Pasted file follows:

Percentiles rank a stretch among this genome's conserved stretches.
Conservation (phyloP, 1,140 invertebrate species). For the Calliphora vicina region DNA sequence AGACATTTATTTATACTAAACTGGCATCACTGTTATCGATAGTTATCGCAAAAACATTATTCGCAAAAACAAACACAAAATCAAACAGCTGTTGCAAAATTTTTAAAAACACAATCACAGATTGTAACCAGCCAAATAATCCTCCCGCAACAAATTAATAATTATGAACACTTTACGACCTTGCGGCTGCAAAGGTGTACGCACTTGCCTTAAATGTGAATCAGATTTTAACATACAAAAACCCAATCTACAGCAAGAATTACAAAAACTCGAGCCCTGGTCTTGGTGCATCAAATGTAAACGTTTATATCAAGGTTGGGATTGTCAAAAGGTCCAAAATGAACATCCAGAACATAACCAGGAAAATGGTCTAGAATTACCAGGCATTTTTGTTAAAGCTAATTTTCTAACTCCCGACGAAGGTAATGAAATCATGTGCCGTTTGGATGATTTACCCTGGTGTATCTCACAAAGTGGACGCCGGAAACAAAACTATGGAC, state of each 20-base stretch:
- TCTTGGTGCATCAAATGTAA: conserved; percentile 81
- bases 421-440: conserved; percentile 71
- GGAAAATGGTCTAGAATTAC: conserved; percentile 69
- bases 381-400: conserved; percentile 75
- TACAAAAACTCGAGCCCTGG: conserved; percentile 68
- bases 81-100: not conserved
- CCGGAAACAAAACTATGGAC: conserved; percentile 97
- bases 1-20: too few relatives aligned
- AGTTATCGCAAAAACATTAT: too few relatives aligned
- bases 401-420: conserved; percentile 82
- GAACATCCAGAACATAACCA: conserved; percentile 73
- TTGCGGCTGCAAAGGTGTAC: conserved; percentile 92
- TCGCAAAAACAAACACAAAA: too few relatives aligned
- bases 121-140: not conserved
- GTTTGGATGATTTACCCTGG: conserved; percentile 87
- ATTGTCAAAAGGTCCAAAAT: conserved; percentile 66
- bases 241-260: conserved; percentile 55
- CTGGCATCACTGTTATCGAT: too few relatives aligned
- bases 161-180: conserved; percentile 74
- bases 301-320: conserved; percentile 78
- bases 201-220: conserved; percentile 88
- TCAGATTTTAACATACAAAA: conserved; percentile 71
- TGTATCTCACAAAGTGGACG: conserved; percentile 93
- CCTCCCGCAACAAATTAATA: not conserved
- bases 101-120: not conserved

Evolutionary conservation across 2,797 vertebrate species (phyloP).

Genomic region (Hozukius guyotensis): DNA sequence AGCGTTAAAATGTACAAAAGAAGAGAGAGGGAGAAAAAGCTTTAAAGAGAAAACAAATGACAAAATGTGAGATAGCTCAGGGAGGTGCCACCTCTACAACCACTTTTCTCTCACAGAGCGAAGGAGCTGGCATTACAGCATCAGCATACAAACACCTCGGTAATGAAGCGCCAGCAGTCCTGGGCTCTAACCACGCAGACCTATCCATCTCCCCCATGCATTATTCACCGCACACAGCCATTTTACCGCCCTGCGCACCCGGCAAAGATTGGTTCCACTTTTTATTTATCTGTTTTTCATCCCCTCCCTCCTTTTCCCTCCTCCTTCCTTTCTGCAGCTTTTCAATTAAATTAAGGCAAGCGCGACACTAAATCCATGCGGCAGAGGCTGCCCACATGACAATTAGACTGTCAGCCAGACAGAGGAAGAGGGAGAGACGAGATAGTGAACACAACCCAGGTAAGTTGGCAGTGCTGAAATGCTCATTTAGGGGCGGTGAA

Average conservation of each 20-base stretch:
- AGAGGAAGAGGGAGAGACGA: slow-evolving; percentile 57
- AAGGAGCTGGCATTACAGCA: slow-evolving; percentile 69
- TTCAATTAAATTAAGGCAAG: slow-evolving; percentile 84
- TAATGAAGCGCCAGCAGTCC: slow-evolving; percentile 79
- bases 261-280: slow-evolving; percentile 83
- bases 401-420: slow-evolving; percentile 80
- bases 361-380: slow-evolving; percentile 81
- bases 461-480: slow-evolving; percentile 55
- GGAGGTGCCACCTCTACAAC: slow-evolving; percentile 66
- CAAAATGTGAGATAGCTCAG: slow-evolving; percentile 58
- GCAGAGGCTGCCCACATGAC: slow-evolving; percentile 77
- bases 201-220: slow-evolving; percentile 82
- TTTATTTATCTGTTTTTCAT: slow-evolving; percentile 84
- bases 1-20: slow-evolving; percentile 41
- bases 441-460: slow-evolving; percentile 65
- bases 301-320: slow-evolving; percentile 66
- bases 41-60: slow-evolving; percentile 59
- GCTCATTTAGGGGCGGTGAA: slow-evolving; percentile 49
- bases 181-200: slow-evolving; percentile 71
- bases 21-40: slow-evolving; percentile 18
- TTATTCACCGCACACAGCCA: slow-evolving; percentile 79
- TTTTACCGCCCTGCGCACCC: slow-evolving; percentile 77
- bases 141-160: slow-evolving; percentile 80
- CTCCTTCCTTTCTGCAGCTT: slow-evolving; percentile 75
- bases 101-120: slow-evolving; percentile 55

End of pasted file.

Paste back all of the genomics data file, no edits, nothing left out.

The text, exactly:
Percentiles rank a stretch among this genome's conserved stretches.
Conservation (phyloP, 1,140 invertebrate species). For the Calliphora vicina region DNA sequence AGACATTTATTTATACTAAACTGGCATCACTGTTATCGATAGTTATCGCAAAAACATTATTCGCAAAAACAAACACAAAATCAAACAGCTGTTGCAAAATTTTTAAAAACACAATCACAGATTGTAACCAGCCAAATAATCCTCCCGCAACAAATTAATAATTATGAACACTTTACGACCTTGCGGCTGCAAAGGTGTACGCACTTGCCTTAAATGTGAATCAGATTTTAACATACAAAAACCCAATCTACAGCAAGAATTACAAAAACTCGAGCCCTGGTCTTGGTGCATCAAATGTAAACGTTTATATCAAGGTTGGGATTGTCAAAAGGTCCAAAATGAACATCCAGAACATAACCAGGAAAATGGTCTAGAATTACCAGGCATTTTTGTTAAAGCTAATTTTCTAACTCCCGACGAAGGTAATGAAATCATGTGCCGTTTGGATGATTTACCCTGGTGTATCTCACAAAGTGGACGCCGGAAACAAAACTATGGAC, state of each 20-base stretch:
- TCTTGGTGCATCAAATGTAA: conserved; percentile 81
- bases 421-440: conserved; percentile 71
- GGAAAATGGTCTAGAATTAC: conserved; percentile 69
- bases 381-400: conserved; percentile 75
- TACAAAAACTCGAGCCCTGG: conserved; percentile 68
- bases 81-100: not conserved
- CCGGAAACAAAACTATGGAC: conserved; percentile 97
- bases 1-20: too few relatives aligned
- AGTTATCGCAAAAACATTAT: too few relatives aligned
- bases 401-420: conserved; percentile 82
- GAACATCCAGAACATAACCA: conserved; percentile 73
- TTGCGGCTGCAAAGGTGTAC: conserved; percentile 92
- TCGCAAAAACAAACACAAAA: too few relatives aligned
- bases 121-140: not conserved
- GTTTGGATGATTTACCCTGG: conserved; percentile 87
- ATTGTCAAAAGGTCCAAAAT: conserved; percentile 66
- bases 241-260: conserved; percentile 55
- CTGGCATCACTGTTATCGAT: too few relatives aligned
- bases 161-180: conserved; percentile 74
- bases 301-320: conserved; percentile 78
- bases 201-220: conserved; percentile 88
- TCAGATTTTAACATACAAAA: conserved; percentile 71
- TGTATCTCACAAAGTGGACG: conserved; percentile 93
- CCTCCCGCAACAAATTAATA: not conserved
- bases 101-120: not conserved

Evolutionary conservation across 2,797 vertebrate species (phyloP).

Genomic region (Hozukius guyotensis): DNA sequence AGCGTTAAAATGTACAAAAGAAGAGAGAGGGAGAAAAAGCTTTAAAGAGAAAACAAATGACAAAATGTGAGATAGCTCAGGGAGGTGCCACCTCTACAACCACTTTTCTCTCACAGAGCGAAGGAGCTGGCATTACAGCATCAGCATACAAACACCTCGGTAATGAAGCGCCAGCAGTCCTGGGCTCTAACCACGCAGACCTATCCATCTCCCCCATGCATTATTCACCGCACACAGCCATTTTACCGCCCTGCGCACCCGGCAAAGATTGGTTCCACTTTTTATTTATCTGTTTTTCATCCCCTCCCTCCTTTTCCCTCCTCCTTCCTTTCTGCAGCTTTTCAATTAAATTAAGGCAAGCGCGACACTAAATCCATGCGGCAGAGGCTGCCCACATGACAATTAGACTGTCAGCCAGACAGAGGAAGAGGGAGAGACGAGATAGTGAACACAACCCAGGTAAGTTGGCAGTGCTGAAATGCTCATTTAGGGGCGGTGAA

Average conservation of each 20-base stretch:
- AGAGGAAGAGGGAGAGACGA: slow-evolving; percentile 57
- AAGGAGCTGGCATTACAGCA: slow-evolving; percentile 69
- TTCAATTAAATTAAGGCAAG: slow-evolving; percentile 84
- TAATGAAGCGCCAGCAGTCC: slow-evolving; percentile 79
- bases 261-280: slow-evolving; percentile 83
- bases 401-420: slow-evolving; percentile 80
- bases 361-380: slow-evolving; percentile 81
- bases 461-480: slow-evolving; percentile 55
- GGAGGTGCCACCTCTACAAC: slow-evolving; percentile 66
- CAAAATGTGAGATAGCTCAG: slow-evolving; percentile 58
- GCAGAGGCTGCCCACATGAC: slow-evolving; percentile 77
- bases 201-220: slow-evolving; percentile 82
- TTTATTTATCTGTTTTTCAT: slow-evolving; percentile 84
- bases 1-20: slow-evolving; percentile 41
- bases 441-460: slow-evolving; percentile 65
- bases 301-320: slow-evolving; percentile 66
- bases 41-60: slow-evolving; percentile 59
- GCTCATTTAGGGGCGGTGAA: slow-evolving; percentile 49
- bases 181-200: slow-evolving; percentile 71
- bases 21-40: slow-evolving; percentile 18
- TTATTCACCGCACACAGCCA: slow-evolving; percentile 79
- TTTTACCGCCCTGCGCACCC: slow-evolving; percentile 77
- bases 141-160: slow-evolving; percentile 80
- CTCCTTCCTTTCTGCAGCTT: slow-evolving; percentile 75
- bases 101-120: slow-evolving; percentile 55